Craig Chaquico and his band delivered rock and roll at the Lake Tahoe Hard Rock Hotel & Casino, along with blues, jazz, a familiar dose of Jefferson Starship and a stranger who won’t be one for long.
Saturday’s performance before nearly 300 concertgoers in the nightclub Vinyl featured Chaquico, the guitar savant who wrote Starship’s big hits before he moved into the smooth jazz realm. But afterward, ears were ringing and the place was buzzing about singer Shae “Shaeny” Johnson, who took the stage about halfway into the show.
“She doesn’t know it but I might be auditioning to be her guitar player someday,” Chaquico said in a preconcert interview. At the time, we thought he was joking.
After a series of jazzy instrumentals featuring Chaquico’s musicianship on his signature electric-acoustic Carvin guitar, the band leader mentioned he is sometimes joined onstage by someone from the audience when he plays Starship’s hit song “Jane.” Moments later, Johnson was at the mic channeling Grace Slick dialed up several decibels.
The daughter of a music teacher who studied at San Francisco Conservatory of Music, Johnson sings in her hometown Ashland, Ore., band the Rogue Suspects; perhaps not for long.
She not only gained Chaquico’s attention, she did as well with esteemed producer Narada Michael Walden. Johnson’s debut album, ‘Shae — Can You Feel The Music,” was released this winter. Walden also has produced records for Whitney Houston, Aretha Franklin, Diana Ross and Mariah Carey. His connection with Chaquico is producing Starship’s “Nothing Can Stop Us.”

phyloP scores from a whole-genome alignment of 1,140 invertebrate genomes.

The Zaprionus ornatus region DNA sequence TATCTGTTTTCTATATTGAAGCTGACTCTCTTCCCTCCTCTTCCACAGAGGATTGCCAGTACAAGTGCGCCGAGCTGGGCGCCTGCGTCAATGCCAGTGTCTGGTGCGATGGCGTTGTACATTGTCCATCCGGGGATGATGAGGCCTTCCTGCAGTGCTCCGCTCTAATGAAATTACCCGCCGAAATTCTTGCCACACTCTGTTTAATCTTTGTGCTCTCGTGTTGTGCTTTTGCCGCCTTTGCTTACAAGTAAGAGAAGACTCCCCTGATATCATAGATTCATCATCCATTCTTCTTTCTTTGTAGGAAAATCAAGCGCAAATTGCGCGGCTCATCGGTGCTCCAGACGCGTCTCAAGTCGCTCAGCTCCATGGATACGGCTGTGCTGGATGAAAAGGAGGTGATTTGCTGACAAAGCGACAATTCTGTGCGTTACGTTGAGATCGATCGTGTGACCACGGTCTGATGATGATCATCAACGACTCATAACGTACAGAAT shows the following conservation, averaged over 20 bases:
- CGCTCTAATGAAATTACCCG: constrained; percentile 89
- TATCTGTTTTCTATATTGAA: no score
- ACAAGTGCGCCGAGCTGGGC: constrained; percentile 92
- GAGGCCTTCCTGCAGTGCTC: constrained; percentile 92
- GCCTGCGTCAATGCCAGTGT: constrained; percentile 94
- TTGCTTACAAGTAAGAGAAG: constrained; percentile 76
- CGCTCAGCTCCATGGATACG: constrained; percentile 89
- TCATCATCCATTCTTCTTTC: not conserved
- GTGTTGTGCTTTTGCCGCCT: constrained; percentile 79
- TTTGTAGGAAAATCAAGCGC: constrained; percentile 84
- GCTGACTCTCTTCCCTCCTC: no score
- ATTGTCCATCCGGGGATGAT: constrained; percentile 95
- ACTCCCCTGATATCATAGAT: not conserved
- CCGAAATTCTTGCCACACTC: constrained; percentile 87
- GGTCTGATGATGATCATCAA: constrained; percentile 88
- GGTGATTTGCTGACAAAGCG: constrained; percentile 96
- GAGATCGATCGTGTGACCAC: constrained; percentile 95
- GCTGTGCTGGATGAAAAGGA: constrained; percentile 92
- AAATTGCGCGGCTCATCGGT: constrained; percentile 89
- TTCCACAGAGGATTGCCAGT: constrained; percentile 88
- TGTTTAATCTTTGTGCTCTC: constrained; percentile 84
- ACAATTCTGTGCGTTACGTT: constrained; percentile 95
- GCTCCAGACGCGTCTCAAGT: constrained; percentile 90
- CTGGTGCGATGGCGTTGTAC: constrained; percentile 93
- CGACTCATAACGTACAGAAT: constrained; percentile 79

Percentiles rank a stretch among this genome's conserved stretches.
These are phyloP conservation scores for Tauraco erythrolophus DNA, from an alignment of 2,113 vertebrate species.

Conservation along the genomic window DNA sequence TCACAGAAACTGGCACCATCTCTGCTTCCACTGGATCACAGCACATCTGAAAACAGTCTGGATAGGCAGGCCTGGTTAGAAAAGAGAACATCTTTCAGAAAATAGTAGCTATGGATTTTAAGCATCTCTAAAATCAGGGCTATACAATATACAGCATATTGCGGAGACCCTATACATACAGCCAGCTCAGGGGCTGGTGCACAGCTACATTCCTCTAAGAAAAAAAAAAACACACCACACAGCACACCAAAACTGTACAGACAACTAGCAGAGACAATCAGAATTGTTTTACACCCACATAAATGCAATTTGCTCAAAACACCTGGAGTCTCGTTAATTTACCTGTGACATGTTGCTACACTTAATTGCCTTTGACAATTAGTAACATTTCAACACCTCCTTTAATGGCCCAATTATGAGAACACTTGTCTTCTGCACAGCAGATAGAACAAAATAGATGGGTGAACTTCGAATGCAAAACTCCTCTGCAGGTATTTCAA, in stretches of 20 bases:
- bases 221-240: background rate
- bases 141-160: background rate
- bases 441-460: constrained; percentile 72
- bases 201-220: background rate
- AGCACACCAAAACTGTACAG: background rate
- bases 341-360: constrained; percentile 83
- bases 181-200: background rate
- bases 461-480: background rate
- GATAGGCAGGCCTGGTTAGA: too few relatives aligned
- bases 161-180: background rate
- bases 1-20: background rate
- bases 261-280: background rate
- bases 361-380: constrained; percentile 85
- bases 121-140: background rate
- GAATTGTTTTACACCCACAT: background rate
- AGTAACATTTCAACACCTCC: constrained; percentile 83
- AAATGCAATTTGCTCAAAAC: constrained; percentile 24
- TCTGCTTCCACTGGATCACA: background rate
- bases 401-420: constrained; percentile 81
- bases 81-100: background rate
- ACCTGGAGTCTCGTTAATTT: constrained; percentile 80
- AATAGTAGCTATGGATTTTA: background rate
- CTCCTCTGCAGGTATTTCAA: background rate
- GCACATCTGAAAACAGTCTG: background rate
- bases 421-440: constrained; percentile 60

“Her dad must have had the best record collection in the world because her taste is really into R&B and soul and it fits right into my style of rock,” Chaquico said. “She’s so fun to work with, kind of like Grace Slick. She had this reputation of being kind of an eccentric but she was always an inspiration and Shae’s kind of the same way (with) the same energy and dedication to music where it’s not about the image and looking good. It’s about delivering the actual talent and performance.”
“When I grow up, I want to be a musician,” a young Chaquico told his dad, who replied, “You can’t do both.”
Being a grown-up and a musician are not congruent concepts, he explained.
The talkative bandleader kept audience members amused with stories and anecdotes between songs during an outstanding two-hour set. Moreover, he immersed listeners in the scenes of his songs before the music began. Instrumental highlights included “Sacred Ground” and “Return of the Eagle.” In addition to Chaquico’s Starship and jazz songs, he showed off an electric guitar with riveting blues covers of “Crossroads,” “Voodoo Child” and “Stormy Monday.”
On another snowless Saturday night with a seemingly scant amount of tourists in town, the Hard Rock, which opened seven weeks ago, was busy. Vinyl offers free country music on Wednesdays and blues on Thursdays. When national touring bands don’t play weekends, there are top level regional acts which play for no cover charge. Live music is on the rise at Tahoe, and the Hard Rock is a major benefit.